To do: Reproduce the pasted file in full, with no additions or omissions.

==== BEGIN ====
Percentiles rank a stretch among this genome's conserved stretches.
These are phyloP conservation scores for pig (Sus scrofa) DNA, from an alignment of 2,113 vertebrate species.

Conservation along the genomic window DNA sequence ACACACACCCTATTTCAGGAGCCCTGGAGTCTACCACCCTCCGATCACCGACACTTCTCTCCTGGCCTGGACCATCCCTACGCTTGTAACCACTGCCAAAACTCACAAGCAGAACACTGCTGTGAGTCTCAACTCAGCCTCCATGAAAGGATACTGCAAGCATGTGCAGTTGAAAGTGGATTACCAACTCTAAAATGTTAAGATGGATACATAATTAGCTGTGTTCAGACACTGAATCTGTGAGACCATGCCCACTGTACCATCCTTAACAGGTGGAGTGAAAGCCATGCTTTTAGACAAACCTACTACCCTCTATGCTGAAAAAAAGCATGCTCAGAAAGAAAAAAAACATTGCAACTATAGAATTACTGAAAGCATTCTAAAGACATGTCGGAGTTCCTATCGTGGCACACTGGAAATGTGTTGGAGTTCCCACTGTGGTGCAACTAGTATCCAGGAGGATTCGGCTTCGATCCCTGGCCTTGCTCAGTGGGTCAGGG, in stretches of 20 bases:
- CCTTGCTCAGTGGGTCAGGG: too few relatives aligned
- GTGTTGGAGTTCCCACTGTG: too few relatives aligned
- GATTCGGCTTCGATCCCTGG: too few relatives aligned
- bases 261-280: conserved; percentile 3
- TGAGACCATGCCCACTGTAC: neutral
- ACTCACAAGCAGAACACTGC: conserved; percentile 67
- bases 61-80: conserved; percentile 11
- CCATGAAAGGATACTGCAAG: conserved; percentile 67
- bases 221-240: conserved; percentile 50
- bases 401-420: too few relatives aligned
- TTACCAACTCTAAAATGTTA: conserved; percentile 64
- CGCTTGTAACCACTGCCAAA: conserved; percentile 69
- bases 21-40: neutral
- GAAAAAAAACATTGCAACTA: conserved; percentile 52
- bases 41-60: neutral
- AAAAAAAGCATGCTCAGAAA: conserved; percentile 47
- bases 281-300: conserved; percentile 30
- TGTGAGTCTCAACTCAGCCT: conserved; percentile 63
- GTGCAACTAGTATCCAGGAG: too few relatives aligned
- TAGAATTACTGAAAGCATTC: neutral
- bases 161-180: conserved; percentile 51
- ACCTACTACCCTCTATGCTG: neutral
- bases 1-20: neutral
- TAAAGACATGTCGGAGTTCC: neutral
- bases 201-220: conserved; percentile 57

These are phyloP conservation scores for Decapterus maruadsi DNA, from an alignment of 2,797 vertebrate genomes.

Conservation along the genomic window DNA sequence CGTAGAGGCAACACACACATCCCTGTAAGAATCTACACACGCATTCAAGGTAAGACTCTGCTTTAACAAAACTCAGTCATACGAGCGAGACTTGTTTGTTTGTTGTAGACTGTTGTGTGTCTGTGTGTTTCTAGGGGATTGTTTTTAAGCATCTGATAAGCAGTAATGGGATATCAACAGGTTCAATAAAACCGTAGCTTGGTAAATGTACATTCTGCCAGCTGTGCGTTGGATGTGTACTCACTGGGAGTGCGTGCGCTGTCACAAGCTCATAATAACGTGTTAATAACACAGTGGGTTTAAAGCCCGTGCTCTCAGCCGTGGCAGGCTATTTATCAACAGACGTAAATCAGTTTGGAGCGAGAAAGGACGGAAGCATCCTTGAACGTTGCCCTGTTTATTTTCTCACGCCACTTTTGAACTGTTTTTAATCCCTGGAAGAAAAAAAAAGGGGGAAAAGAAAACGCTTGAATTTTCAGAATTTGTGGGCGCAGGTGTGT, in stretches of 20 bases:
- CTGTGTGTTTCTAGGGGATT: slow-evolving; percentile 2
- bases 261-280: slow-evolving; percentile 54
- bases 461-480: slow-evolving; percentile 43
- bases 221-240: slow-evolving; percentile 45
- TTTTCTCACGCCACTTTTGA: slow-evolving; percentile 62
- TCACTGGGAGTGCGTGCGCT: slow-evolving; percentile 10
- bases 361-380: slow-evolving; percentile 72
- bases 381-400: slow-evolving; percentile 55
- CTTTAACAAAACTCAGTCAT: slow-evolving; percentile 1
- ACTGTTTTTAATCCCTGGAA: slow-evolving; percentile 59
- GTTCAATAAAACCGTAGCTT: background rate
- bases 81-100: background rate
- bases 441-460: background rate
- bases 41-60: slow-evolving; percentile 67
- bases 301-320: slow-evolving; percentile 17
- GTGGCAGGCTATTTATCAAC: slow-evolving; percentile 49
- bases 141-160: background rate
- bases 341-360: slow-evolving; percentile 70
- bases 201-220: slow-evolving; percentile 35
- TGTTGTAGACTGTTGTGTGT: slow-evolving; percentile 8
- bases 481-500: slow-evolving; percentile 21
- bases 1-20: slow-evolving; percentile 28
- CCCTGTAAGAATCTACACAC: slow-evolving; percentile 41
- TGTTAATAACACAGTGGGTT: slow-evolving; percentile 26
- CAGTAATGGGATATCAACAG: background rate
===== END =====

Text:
Percentiles rank a stretch among this genome's conserved stretches.
These are phyloP conservation scores for pig (Sus scrofa) DNA, from an alignment of 2,113 vertebrate species.

Conservation along the genomic window DNA sequence ACACACACCCTATTTCAGGAGCCCTGGAGTCTACCACCCTCCGATCACCGACACTTCTCTCCTGGCCTGGACCATCCCTACGCTTGTAACCACTGCCAAAACTCACAAGCAGAACACTGCTGTGAGTCTCAACTCAGCCTCCATGAAAGGATACTGCAAGCATGTGCAGTTGAAAGTGGATTACCAACTCTAAAATGTTAAGATGGATACATAATTAGCTGTGTTCAGACACTGAATCTGTGAGACCATGCCCACTGTACCATCCTTAACAGGTGGAGTGAAAGCCATGCTTTTAGACAAACCTACTACCCTCTATGCTGAAAAAAAGCATGCTCAGAAAGAAAAAAAACATTGCAACTATAGAATTACTGAAAGCATTCTAAAGACATGTCGGAGTTCCTATCGTGGCACACTGGAAATGTGTTGGAGTTCCCACTGTGGTGCAACTAGTATCCAGGAGGATTCGGCTTCGATCCCTGGCCTTGCTCAGTGGGTCAGGG, in stretches of 20 bases:
- CCTTGCTCAGTGGGTCAGGG: too few relatives aligned
- GTGTTGGAGTTCCCACTGTG: too few relatives aligned
- GATTCGGCTTCGATCCCTGG: too few relatives aligned
- bases 261-280: conserved; percentile 3
- TGAGACCATGCCCACTGTAC: neutral
- ACTCACAAGCAGAACACTGC: conserved; percentile 67
- bases 61-80: conserved; percentile 11
- CCATGAAAGGATACTGCAAG: conserved; percentile 67
- bases 221-240: conserved; percentile 50
- bases 401-420: too few relatives aligned
- TTACCAACTCTAAAATGTTA: conserved; percentile 64
- CGCTTGTAACCACTGCCAAA: conserved; percentile 69
- bases 21-40: neutral
- GAAAAAAAACATTGCAACTA: conserved; percentile 52
- bases 41-60: neutral
- AAAAAAAGCATGCTCAGAAA: conserved; percentile 47
- bases 281-300: conserved; percentile 30
- TGTGAGTCTCAACTCAGCCT: conserved; percentile 63
- GTGCAACTAGTATCCAGGAG: too few relatives aligned
- TAGAATTACTGAAAGCATTC: neutral
- bases 161-180: conserved; percentile 51
- ACCTACTACCCTCTATGCTG: neutral
- bases 1-20: neutral
- TAAAGACATGTCGGAGTTCC: neutral
- bases 201-220: conserved; percentile 57

These are phyloP conservation scores for Decapterus maruadsi DNA, from an alignment of 2,797 vertebrate genomes.

Conservation along the genomic window DNA sequence CGTAGAGGCAACACACACATCCCTGTAAGAATCTACACACGCATTCAAGGTAAGACTCTGCTTTAACAAAACTCAGTCATACGAGCGAGACTTGTTTGTTTGTTGTAGACTGTTGTGTGTCTGTGTGTTTCTAGGGGATTGTTTTTAAGCATCTGATAAGCAGTAATGGGATATCAACAGGTTCAATAAAACCGTAGCTTGGTAAATGTACATTCTGCCAGCTGTGCGTTGGATGTGTACTCACTGGGAGTGCGTGCGCTGTCACAAGCTCATAATAACGTGTTAATAACACAGTGGGTTTAAAGCCCGTGCTCTCAGCCGTGGCAGGCTATTTATCAACAGACGTAAATCAGTTTGGAGCGAGAAAGGACGGAAGCATCCTTGAACGTTGCCCTGTTTATTTTCTCACGCCACTTTTGAACTGTTTTTAATCCCTGGAAGAAAAAAAAAGGGGGAAAAGAAAACGCTTGAATTTTCAGAATTTGTGGGCGCAGGTGTGT, in stretches of 20 bases:
- CTGTGTGTTTCTAGGGGATT: slow-evolving; percentile 2
- bases 261-280: slow-evolving; percentile 54
- bases 461-480: slow-evolving; percentile 43
- bases 221-240: slow-evolving; percentile 45
- TTTTCTCACGCCACTTTTGA: slow-evolving; percentile 62
- TCACTGGGAGTGCGTGCGCT: slow-evolving; percentile 10
- bases 361-380: slow-evolving; percentile 72
- bases 381-400: slow-evolving; percentile 55
- CTTTAACAAAACTCAGTCAT: slow-evolving; percentile 1
- ACTGTTTTTAATCCCTGGAA: slow-evolving; percentile 59
- GTTCAATAAAACCGTAGCTT: background rate
- bases 81-100: background rate
- bases 441-460: background rate
- bases 41-60: slow-evolving; percentile 67
- bases 301-320: slow-evolving; percentile 17
- GTGGCAGGCTATTTATCAAC: slow-evolving; percentile 49
- bases 141-160: background rate
- bases 341-360: slow-evolving; percentile 70
- bases 201-220: slow-evolving; percentile 35
- TGTTGTAGACTGTTGTGTGT: slow-evolving; percentile 8
- bases 481-500: slow-evolving; percentile 21
- bases 1-20: slow-evolving; percentile 28
- CCCTGTAAGAATCTACACAC: slow-evolving; percentile 41
- TGTTAATAACACAGTGGGTT: slow-evolving; percentile 26
- CAGTAATGGGATATCAACAG: background rate